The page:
Popular belief is that candies are bad for teeth because of the sugar. The reasoning being that the sugar is converted to acid by oral bacteria, and the acid corrodes tooth enamel. However, this reasoning is wrong.
It is true that the lactobacillus bacteria commonly found in digestive systems converts glucose to lactic acid as part of their glycosis metabolism. This process is leveraged by cheese making, where the acid produced by these bacteria causes the casein in milk to curdle. However, the rate of lactobacillus glycosis is very low, and saliva secretion which is slightly basic would quickly neutralize and remove any acidic byproduct, so the resting pH of mouth never falls below pH 6.3. The critical pH for enamel erosion is 4.5 or below. That means the oral fermentation of sugar as a theory cannot explain tooth decay.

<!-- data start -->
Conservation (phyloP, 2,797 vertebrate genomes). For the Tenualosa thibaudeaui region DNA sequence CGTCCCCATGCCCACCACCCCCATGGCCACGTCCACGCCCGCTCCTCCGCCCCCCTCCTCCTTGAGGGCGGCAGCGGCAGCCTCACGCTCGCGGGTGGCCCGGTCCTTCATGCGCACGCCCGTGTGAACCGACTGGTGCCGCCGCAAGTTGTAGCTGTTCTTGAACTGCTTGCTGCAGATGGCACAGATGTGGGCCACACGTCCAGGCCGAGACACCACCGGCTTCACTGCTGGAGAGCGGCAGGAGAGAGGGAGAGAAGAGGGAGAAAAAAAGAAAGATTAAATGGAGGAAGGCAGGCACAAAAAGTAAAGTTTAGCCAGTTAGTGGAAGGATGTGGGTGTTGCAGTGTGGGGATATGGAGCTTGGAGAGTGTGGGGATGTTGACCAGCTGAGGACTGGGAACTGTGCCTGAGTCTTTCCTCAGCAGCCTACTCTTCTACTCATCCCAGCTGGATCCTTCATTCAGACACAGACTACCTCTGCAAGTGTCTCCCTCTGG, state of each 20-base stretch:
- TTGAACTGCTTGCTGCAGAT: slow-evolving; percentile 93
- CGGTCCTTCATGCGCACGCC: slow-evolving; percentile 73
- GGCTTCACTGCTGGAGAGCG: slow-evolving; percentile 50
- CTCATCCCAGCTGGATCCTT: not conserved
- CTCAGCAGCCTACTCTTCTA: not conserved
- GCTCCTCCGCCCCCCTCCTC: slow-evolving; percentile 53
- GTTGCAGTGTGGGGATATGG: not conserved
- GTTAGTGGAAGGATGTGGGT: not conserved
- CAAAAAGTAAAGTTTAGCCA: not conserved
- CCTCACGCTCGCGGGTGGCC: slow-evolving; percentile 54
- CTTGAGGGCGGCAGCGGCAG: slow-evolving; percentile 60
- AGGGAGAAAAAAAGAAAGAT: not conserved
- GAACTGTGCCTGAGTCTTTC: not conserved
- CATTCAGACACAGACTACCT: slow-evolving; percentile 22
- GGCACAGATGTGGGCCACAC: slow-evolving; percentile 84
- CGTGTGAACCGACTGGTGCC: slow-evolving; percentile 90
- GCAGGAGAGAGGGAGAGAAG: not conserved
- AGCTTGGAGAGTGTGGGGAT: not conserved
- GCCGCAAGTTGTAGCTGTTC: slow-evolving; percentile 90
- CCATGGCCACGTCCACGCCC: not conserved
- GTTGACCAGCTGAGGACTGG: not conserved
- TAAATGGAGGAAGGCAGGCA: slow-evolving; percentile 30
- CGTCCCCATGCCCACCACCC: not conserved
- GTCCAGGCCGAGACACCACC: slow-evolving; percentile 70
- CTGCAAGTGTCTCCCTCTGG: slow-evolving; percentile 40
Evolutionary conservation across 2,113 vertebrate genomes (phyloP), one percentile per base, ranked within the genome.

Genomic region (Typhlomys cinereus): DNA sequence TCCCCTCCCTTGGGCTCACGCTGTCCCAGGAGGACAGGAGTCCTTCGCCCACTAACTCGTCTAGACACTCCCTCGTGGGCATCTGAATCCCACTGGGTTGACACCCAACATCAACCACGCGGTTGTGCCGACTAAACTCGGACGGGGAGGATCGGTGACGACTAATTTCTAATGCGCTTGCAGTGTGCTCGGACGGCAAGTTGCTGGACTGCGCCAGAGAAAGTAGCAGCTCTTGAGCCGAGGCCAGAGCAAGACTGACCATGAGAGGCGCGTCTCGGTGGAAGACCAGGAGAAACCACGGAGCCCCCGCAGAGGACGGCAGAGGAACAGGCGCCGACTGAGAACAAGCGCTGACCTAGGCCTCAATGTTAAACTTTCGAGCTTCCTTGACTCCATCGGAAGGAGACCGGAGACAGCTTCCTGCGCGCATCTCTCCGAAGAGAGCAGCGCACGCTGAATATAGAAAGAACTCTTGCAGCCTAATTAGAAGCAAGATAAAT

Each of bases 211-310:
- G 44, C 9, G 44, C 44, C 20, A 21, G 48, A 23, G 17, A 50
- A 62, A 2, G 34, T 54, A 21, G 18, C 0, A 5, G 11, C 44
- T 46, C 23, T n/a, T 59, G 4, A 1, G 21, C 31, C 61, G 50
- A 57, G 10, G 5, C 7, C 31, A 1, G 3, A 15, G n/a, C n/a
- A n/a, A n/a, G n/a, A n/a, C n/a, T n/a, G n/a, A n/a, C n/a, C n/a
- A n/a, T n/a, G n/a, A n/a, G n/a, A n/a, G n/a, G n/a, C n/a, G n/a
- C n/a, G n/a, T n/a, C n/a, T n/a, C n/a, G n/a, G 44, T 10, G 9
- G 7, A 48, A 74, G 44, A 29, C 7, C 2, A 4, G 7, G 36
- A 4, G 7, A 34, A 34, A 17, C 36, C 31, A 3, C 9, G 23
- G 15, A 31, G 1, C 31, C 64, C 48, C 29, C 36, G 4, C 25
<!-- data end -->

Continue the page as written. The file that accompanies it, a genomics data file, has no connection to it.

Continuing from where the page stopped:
However, we do know that candies, particularly hard candies and gummies, contain citric acid for flavoring. These sour candies stay in the mouth for a long period of time, and citric acid can have a pH as low as 3. That means just by keeping sour candies in mouth will directly corrode the teeth. Some sour candies can have pH as low as 1.6.
Flavored beverages can be harmful in the same way because of its citric acid content, but it doesn’t stay in the mouth long enough to cause significant corrosion. This is the same with eating acidic food such as oranges. Even though fruits can have pH as low as 3, it doesn’t stay in the mouth long enough to corrode, and the remnant is quickly neutralized by saliva.
Chocolate is slightly acidic, having pH as low as 5. But this is not as bad for enamel.